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Ladders and Chutes

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You are probably familiar with the Milton Bradley family board game Chutes and Ladders, but you may not know about Ladders and Chutes. On a lazy summer day, Ahna (9) was playing the game against her doll. I looked up from my reading to notice something was amiss.

“How are you already up at the top of the board?” I asked.

“Oh,” she grinned. “That’s where I start.”

She explained that she begins at the finish and works toward the start by scooting up the chutes and climbing down the ladders to make it more interesting.

“It changes the scenarios,” she giggled.

“Like this one. The boy empties out his piggy bank and then goes up the chute to break a window with his baseball bat. He was thinking ahead.”

I marveled at how playing the game backward makes it a whole new experience and it reminded me when I learned about “turnarounds” from the work of Byron Katie. Katie’s work focuses on four questions and the last is a turnaround. “Each turnaround is an opportunity to experience the opposite of what you originally believed.” Click here for her resources:

http://www.thework.com/thework-turnaround.php

By changing pronouns and the word ‘should’ to ‘shouldn’t’ you can turnaround a judging statement like “My coworker should be nicer to me.”

Turnarounds:

I should be nicer to my coworker.
I should be nicer to myself.
My coworker shouldn’t be nicer to me.

Each of these turnarounds causes us to slow down and ask ourselves, “Is this as true or more true than my original statement?” When I went through this list and read “I should be nicer to myself,” I breathed. Yes, this was more true than my original statement. By focusing energy on what my coworker was doing and saying, I was feeling frustrated and lost. With the turnaround I was able to refocus on being kind and gentle to myself. When I did that, what my coworker did and said mattered a lot less because I was focused on me.

Turning a situation on its head is a valuable experience.

What kind of ladders-to-chutes turnarounds have you tried? What freedom is waiting for you there?

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Start the Day

IMG_0332My relationship with my iPhone is on shaky ground. On the one hand I appreciate that she keeps track of my life for me, but on the other hand I spend considerable time with her. I was rereading Byrd Baylor’s The Way to Start a Day when I considered the way I’d been starting my days…

Get up to shut off iPhone alarm
Glance at emails and texts
Play a round of Ruzzle
Check Facebook
Scan weather app
Review calendar

This is much different than Byrd Baylor’s:

“The way to start a day
is this—

Go outside
and face the east
and greet the sun…”

Beginning my day with social media, I allow things outside myself to set the tone for the day. Some days this is fine. I’ll read a funny blog or receive a thoughtful text and think about it as I chew my cereal. Other days it is disconcerting. A lot of bad news gets circulated on social media and starting my day with fearful thoughts or disturbing images affects me. My mind can clutter quickly in those first minutes of the day.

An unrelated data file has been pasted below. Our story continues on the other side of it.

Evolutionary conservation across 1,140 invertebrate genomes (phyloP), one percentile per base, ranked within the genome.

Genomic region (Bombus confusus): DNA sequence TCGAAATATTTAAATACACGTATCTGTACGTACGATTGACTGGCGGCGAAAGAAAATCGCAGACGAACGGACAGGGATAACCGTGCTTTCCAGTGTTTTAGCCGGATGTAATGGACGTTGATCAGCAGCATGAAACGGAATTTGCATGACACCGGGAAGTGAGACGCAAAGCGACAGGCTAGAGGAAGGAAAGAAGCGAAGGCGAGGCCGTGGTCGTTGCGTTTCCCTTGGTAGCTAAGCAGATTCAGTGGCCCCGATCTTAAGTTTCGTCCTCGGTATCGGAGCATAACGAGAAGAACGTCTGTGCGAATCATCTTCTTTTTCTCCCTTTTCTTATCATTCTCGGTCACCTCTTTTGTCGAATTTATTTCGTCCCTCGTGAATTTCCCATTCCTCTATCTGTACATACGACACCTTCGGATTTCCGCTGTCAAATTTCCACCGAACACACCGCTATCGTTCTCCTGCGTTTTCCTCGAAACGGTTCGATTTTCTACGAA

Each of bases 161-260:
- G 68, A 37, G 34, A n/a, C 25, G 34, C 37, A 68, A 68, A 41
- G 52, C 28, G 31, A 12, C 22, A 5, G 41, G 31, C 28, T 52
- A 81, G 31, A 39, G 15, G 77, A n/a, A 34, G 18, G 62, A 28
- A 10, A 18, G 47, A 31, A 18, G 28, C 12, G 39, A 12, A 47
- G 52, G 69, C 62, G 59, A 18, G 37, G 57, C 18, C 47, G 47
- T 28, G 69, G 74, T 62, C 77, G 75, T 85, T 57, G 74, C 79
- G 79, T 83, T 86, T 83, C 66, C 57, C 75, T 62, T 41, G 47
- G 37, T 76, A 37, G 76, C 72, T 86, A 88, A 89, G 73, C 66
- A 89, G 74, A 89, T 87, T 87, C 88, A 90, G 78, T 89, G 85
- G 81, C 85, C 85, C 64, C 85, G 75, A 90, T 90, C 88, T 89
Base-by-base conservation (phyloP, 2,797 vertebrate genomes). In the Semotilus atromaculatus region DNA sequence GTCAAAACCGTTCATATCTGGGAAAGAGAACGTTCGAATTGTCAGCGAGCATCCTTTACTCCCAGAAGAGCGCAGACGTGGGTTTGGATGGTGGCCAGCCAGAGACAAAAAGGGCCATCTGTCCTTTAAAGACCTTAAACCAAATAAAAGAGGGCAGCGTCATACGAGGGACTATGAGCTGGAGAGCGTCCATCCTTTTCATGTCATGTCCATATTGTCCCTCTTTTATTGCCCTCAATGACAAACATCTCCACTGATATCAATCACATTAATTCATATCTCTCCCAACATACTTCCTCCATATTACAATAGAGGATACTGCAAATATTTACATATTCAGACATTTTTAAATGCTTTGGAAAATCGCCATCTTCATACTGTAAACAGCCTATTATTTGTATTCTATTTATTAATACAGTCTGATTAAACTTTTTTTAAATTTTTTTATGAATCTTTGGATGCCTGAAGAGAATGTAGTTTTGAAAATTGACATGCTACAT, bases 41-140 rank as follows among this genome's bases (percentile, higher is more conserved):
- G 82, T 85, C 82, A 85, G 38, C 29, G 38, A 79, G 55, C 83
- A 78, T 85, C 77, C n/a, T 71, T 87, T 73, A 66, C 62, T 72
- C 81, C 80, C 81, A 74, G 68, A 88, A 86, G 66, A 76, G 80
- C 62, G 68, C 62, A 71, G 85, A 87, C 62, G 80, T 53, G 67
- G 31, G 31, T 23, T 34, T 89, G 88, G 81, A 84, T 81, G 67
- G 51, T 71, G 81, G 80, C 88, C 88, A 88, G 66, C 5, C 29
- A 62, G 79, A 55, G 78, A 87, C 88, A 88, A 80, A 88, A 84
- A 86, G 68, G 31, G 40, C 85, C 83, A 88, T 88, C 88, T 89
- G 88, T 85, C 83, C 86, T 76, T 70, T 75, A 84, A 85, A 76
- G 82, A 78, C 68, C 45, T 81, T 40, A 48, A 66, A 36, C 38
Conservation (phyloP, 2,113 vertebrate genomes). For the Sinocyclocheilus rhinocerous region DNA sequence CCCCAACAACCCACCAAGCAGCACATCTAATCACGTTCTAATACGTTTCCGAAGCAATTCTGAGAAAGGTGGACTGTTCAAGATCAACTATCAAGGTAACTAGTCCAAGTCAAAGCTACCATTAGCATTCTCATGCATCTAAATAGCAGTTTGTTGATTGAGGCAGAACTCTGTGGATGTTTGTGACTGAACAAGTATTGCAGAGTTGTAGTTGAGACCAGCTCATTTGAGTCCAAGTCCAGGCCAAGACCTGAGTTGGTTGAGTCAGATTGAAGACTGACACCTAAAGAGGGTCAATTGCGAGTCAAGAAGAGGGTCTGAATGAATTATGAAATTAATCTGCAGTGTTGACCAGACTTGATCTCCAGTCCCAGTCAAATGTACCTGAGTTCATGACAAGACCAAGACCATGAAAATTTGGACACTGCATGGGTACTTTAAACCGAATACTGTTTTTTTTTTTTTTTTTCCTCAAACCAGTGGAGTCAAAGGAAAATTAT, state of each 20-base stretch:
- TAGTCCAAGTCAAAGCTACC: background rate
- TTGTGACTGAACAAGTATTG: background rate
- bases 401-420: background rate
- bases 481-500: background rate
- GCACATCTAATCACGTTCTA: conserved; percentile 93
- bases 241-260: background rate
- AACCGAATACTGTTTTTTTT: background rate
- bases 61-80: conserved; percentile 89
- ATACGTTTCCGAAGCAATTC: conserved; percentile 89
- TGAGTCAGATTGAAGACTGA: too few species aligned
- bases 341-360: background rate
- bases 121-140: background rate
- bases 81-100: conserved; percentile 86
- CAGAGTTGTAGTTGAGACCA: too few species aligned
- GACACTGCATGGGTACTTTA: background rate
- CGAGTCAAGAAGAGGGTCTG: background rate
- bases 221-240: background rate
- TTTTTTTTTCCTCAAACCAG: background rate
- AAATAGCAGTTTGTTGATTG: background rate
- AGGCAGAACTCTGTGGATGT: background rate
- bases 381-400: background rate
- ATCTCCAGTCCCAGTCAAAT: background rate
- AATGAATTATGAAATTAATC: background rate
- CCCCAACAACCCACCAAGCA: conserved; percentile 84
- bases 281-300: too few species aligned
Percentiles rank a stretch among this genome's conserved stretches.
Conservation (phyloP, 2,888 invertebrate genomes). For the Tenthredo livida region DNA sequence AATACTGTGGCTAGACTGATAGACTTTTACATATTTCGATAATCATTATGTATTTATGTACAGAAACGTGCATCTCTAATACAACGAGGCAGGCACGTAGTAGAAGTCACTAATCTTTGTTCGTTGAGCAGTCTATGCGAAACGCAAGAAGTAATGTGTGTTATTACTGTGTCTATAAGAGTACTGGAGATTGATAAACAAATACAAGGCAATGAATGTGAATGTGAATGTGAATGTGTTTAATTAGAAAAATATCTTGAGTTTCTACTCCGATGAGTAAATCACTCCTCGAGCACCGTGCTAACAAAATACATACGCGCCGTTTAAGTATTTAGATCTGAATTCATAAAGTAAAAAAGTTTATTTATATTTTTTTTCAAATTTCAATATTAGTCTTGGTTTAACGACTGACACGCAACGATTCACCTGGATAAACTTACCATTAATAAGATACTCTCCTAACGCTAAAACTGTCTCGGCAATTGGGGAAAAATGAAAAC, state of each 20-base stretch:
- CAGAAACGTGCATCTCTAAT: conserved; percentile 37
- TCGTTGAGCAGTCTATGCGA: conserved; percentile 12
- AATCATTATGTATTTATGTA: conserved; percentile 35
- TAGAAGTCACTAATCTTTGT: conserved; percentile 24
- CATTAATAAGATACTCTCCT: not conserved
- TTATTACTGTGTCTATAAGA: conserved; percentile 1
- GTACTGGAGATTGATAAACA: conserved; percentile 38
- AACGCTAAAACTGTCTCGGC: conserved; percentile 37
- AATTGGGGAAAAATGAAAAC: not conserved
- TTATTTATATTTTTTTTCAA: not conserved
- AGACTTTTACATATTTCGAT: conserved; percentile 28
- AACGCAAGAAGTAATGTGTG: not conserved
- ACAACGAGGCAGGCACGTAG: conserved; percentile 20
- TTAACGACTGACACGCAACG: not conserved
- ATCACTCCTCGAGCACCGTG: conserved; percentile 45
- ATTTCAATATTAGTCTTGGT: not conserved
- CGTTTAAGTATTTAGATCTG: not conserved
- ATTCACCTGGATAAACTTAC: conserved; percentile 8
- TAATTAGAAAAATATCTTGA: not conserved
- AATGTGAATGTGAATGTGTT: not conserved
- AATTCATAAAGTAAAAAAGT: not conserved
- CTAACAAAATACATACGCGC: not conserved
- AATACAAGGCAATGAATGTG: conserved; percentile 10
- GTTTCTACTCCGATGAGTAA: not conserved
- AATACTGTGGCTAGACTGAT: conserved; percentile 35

The morning after reading Byrd’s wisdom I got up and stood outside for a full minute. I listened to the birds, pulled a weed, noticed the green of the grass and took a deep breath. Listening to the tweets of actual birds (not Twitter) and feeling the weather first (not my Yahoo! weather app) felt right–more me. That was several weeks ago and I’m still rising and heading outside so I can better connect with my inside.

Does the way you start your day help you feel more “you”?

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Why I Started the Coach to Coach Blog

It’s all Linda’s and Amanda’s fault really. They said, “You really need to start a coaching blog, it’s time.”

“I don’t think so,” I said. The next day I mentioned their idea to my husband.

“That’s a great idea,” Kurt said. “Can I help?”

So I suppose it’s his fault too.

Here’s what was rocketing around in my mind:

There are already so many quality blogs out there. No one wants another one.
Who would read it?
What if it takes too much time?
What if I have nothing to say?
What if my friends do read it, but they don’t like it, but they say they like it because they are really kind people?

Then I read this Seth Godin quote, “The goal in blogging/business/inspiring non-fiction is to share a truth, or at least a truth as the writer sees it. To not just share it, but to spread it and to cause change to happen…In the words my late friend Isaac Asimov shared with Carl Sagan, ‘You are my idea of a good writer because you have an unmannered style, and when I read what you write, I hear you talking.'”

And I realized I have truth to share. I do want change to happen. I have an unmannered style that smart people have told me speaks to them. So I’ll try. If you like what you read, follow. If it triggers your thinking, comment. Let’s start a conversation about learning, coaching and life.